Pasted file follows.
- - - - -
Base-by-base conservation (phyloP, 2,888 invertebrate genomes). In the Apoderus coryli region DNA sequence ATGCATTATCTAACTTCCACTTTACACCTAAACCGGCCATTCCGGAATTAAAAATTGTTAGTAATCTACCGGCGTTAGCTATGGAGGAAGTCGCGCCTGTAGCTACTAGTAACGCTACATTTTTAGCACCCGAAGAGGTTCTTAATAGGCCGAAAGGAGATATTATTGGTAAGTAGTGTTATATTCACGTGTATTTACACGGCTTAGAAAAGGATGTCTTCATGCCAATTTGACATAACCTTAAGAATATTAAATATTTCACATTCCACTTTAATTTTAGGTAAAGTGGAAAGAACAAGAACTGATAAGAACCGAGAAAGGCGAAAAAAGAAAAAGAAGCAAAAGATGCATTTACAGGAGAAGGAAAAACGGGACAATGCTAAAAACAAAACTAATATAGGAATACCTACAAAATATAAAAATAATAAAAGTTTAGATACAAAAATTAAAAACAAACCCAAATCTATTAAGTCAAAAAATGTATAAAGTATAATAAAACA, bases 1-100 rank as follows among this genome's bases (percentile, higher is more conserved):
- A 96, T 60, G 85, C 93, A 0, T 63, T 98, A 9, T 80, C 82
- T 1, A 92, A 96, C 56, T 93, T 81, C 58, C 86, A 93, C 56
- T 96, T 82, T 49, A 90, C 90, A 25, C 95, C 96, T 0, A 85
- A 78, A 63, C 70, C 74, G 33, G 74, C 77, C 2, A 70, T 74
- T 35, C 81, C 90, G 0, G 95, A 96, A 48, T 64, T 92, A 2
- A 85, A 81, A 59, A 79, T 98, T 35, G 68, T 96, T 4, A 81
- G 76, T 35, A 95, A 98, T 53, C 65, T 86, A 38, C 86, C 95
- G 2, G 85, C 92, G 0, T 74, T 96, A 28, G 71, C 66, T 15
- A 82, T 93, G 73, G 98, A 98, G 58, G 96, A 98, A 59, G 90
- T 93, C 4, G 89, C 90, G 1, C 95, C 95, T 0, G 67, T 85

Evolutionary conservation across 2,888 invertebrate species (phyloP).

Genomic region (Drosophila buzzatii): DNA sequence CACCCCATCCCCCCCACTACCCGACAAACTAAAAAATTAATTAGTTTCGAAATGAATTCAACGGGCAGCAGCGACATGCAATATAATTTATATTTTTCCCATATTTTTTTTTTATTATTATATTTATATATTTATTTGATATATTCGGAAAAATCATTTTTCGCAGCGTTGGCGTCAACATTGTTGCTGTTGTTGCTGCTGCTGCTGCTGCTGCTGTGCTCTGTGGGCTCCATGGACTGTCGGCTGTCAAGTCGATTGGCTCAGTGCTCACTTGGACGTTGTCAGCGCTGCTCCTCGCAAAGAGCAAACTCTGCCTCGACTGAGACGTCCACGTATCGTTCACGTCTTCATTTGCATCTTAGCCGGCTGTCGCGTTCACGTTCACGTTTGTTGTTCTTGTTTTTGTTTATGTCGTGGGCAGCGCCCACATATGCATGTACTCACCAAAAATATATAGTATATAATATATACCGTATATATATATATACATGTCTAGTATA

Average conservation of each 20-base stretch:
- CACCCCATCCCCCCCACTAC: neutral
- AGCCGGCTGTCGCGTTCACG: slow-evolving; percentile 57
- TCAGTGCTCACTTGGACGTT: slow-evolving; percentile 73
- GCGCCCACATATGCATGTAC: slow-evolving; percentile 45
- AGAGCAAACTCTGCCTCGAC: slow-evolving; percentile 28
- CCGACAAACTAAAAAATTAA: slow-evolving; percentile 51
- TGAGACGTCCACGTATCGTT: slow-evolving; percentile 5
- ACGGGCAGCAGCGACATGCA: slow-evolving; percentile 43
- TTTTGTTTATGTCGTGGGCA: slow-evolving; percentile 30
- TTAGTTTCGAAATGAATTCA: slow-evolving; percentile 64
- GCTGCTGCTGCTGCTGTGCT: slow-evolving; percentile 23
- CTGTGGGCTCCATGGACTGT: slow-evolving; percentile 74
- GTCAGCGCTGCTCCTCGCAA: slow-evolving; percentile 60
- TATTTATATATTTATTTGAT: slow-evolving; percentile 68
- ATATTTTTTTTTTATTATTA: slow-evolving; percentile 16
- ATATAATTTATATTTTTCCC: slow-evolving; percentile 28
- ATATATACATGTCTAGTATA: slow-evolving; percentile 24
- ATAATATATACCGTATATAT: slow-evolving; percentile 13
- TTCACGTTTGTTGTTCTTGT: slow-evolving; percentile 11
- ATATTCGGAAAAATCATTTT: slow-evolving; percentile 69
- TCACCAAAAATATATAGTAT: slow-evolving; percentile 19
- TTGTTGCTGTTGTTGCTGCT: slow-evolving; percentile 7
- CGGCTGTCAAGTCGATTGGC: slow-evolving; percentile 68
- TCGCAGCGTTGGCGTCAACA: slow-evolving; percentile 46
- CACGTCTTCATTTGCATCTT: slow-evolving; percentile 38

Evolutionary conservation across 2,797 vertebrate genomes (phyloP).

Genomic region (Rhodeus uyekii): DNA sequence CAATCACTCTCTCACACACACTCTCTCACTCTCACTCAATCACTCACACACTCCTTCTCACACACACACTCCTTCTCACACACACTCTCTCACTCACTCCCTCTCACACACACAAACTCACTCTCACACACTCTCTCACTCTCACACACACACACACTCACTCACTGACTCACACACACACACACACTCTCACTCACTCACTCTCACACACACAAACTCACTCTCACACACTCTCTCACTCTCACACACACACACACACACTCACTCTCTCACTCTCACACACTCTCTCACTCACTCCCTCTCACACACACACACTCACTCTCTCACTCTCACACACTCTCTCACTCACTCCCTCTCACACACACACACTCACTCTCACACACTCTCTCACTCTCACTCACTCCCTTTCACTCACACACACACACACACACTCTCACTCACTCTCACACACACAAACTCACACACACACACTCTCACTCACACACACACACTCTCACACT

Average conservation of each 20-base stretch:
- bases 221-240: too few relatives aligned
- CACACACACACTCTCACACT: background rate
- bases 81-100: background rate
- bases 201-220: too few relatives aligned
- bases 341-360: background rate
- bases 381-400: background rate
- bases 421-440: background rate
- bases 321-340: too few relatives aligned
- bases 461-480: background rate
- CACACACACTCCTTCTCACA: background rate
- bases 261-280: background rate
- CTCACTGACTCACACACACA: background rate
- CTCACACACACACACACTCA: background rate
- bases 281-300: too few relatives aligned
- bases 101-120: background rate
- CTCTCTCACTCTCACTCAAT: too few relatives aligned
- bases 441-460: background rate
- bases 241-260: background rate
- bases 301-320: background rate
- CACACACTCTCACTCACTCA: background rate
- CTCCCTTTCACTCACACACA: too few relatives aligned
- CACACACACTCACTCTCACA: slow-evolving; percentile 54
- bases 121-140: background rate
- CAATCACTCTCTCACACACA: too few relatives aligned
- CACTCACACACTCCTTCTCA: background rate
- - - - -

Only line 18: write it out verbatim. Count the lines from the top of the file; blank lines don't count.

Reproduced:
- GCGCCCACATATGCATGTAC: slow-evolving; percentile 45